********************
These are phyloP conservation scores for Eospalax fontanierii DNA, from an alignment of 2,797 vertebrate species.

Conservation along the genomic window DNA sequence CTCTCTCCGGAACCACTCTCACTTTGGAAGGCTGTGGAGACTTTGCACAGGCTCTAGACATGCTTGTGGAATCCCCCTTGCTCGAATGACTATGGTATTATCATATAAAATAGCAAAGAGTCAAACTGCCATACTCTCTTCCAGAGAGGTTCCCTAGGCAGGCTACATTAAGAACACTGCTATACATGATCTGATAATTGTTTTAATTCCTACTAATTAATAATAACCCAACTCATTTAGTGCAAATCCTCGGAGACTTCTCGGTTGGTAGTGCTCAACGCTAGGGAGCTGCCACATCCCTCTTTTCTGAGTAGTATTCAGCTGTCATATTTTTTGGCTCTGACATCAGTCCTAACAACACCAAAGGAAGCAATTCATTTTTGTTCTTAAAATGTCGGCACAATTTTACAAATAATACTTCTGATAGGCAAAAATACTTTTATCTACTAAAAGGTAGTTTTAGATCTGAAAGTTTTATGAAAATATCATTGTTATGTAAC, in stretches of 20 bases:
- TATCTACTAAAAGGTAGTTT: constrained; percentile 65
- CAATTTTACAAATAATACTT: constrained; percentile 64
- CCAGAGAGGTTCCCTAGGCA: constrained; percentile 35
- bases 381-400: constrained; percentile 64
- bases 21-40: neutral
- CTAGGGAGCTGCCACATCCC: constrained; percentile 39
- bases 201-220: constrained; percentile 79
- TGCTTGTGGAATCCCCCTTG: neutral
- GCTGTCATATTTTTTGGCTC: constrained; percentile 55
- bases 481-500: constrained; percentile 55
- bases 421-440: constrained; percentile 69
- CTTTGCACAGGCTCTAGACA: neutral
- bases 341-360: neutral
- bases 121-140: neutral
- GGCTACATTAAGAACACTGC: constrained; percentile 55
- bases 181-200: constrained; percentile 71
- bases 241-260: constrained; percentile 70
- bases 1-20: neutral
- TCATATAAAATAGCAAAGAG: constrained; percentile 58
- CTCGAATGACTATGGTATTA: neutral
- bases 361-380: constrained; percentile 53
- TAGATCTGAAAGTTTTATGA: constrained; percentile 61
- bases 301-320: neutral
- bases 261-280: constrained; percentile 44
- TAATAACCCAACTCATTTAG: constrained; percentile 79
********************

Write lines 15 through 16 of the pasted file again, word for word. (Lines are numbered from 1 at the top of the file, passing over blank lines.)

- bases 341-360: neutral
- bases 121-140: neutral